Night Panorama of La Palma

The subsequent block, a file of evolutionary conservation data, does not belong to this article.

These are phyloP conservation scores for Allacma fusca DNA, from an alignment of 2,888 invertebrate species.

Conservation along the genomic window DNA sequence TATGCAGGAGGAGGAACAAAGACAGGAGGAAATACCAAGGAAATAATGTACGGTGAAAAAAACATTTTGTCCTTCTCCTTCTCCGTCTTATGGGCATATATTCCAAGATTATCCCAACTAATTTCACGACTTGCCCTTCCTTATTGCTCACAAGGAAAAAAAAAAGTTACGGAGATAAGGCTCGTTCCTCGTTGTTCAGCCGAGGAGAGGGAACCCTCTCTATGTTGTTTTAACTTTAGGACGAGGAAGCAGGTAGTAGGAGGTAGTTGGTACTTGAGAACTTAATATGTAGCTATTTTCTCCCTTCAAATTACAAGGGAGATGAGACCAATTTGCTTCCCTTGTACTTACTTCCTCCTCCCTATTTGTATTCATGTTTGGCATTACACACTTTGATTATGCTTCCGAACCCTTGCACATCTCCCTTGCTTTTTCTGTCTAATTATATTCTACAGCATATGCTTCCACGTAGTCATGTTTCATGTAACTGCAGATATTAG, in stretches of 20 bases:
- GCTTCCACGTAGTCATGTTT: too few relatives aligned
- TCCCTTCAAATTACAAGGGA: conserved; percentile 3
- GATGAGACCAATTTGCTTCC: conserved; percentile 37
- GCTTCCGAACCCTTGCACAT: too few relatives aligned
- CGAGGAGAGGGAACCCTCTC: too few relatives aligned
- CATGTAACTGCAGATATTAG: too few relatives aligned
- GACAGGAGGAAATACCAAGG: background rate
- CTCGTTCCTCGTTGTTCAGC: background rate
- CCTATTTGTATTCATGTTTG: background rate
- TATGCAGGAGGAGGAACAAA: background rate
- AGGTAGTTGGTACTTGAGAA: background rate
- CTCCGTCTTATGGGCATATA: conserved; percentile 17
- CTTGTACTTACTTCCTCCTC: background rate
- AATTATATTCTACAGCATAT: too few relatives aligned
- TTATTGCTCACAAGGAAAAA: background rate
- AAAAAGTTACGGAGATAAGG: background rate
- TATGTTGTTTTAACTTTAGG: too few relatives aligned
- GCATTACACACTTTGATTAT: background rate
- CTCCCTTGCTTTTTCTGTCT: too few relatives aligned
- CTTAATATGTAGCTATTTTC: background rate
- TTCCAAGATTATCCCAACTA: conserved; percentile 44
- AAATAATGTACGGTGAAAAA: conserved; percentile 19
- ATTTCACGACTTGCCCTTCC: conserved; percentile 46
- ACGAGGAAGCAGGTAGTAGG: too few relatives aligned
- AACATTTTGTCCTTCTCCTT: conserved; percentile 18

When the evening twilight was fading to darkness above La Palma in Canary Islands, this 300-degree panoramic image captured the sky above some of the world’s major telescopes in Roque de los Muchachos observatory, located at the top of the island about 2400 meters above sea level. On the left (south) the bright central bulge of the Milky Way in the constellations Scorpius and Sagittarius is captured above the lower clouds which are lit by the nearby town Los Llanos de Adriane. Continue to the right and you find the setting crescent moon in the fading twilight over the west. The moon is accompanied by planet Saturn (upper right of the moon) and bright star Spica in Virgo. Below the moon sits the 3.6 meter TNG (Telescopio Nazionale Galileo, belongs to Italy). To its right is one of the world’s largest telescopes, the 10.4 m GTC (Gran Telescopio Canarias) which belongs to Spain. The Ursa Major (Big Bear) with its seven brighter stars which forms the famous asterism Big Dipper is notable in the middle toward the north. There are about a dozen major telescopes on this excellent observing site. More of them are visible on the right below the autumn Milky Way. They are located at the edge of cloud-covered giant volcanic caldera of the island. Telescopes in this part from the left to right includes: the 2.5m NOT or Nordic Optical Telescope, the 4.2m William Herschel Telescope, the two solar towers (Dutch Open Telescope and the Swedish Solar Telescope), the 2,5m Isaac Newton Telescope (INT) and at last the 1-meter Jacobus Kapteyn Telescope. The panorama ends at right (south east) in the light from the larger island of Tenerife.